Wednesday, 10 April 2013

Vegetable Dyes Mordanted with Alum

Onion peel is great fun. You do not need 100g per 100g of yarn though! Even the peel from 1 or 2 onions will give quite a deep colour. As you can see, red onions give a browner colour, whereas normal onions give a more golden colour. 

I have also tried cold dyeing with onion peel (below).

This definitely needs an attempt 2! I think a deeper colour (possibly more yellow than green) might be the result of a cold dyebath.

Compared to the amazing colour of the dyebath, these colours were quite disappointing! The dye looks amazing, it's a vibrant purple/blue colour, but just doesn't seem to stick to the yarn very well. 

Does this count as a vegetable? I'm not sure but it had to go somewhere! My boyfriend bought me a bunch of roses (aw) and I didn't want to throw them away when they died so I made a dye. Each dyebath used the heads of 6 roses. I won't bother with a hot dyebath again, because the colour is so similar to the brown from red onion peel, but the colour from the cold dyebath is quite a sweet lavender purple so if I'm lucky enough to get more roses (hint hint) I may do it again.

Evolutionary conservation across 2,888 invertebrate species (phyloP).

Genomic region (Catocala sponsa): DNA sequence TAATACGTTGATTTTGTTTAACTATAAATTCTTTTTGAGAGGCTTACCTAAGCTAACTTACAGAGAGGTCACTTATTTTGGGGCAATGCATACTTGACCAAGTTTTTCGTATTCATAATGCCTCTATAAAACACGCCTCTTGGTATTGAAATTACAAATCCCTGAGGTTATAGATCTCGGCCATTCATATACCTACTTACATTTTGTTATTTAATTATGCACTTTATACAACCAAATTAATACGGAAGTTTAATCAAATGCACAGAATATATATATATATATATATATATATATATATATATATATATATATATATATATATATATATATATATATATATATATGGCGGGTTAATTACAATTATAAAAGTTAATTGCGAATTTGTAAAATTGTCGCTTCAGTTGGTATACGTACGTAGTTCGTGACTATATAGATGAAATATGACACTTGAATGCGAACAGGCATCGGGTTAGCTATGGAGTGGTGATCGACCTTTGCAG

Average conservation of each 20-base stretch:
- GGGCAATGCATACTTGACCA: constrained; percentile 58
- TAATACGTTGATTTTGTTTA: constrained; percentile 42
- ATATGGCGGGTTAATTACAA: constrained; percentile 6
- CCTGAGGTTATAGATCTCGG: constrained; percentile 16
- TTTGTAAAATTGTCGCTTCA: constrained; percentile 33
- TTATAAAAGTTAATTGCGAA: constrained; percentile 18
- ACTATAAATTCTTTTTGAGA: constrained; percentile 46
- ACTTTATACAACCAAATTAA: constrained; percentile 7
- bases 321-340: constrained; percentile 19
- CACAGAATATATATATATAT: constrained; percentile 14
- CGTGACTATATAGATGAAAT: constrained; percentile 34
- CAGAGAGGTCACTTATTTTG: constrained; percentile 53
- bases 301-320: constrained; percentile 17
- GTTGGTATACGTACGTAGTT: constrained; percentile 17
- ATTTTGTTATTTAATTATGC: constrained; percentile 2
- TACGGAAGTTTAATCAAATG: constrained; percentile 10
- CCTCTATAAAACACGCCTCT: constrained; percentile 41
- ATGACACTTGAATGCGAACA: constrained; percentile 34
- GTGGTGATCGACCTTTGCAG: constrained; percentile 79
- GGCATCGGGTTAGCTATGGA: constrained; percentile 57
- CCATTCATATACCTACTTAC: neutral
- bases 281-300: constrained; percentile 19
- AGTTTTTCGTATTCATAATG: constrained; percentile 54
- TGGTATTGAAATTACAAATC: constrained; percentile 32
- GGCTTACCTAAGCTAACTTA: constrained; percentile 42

Thanks for reading!
- Kate


  1. It's great to see your notes and samples - such a good idea.

  2. I didn't know that you could use so many different fruit and veg to dye wool. I experimented with beetroot using citric acid and got reds and oranges depending on whether or not the wool had a sheen like polished silk, my vinegar experiments also produced reds and oranges as well as a very bright yellow, I only got pastel colours from them when I used the beetroot dyes cold, the citric acid dye was darker than the vinegar dye when cold, but all in all I was happy with the results. It was good to hear you at the guild meeting in April, I hope that you can visit us again one day.



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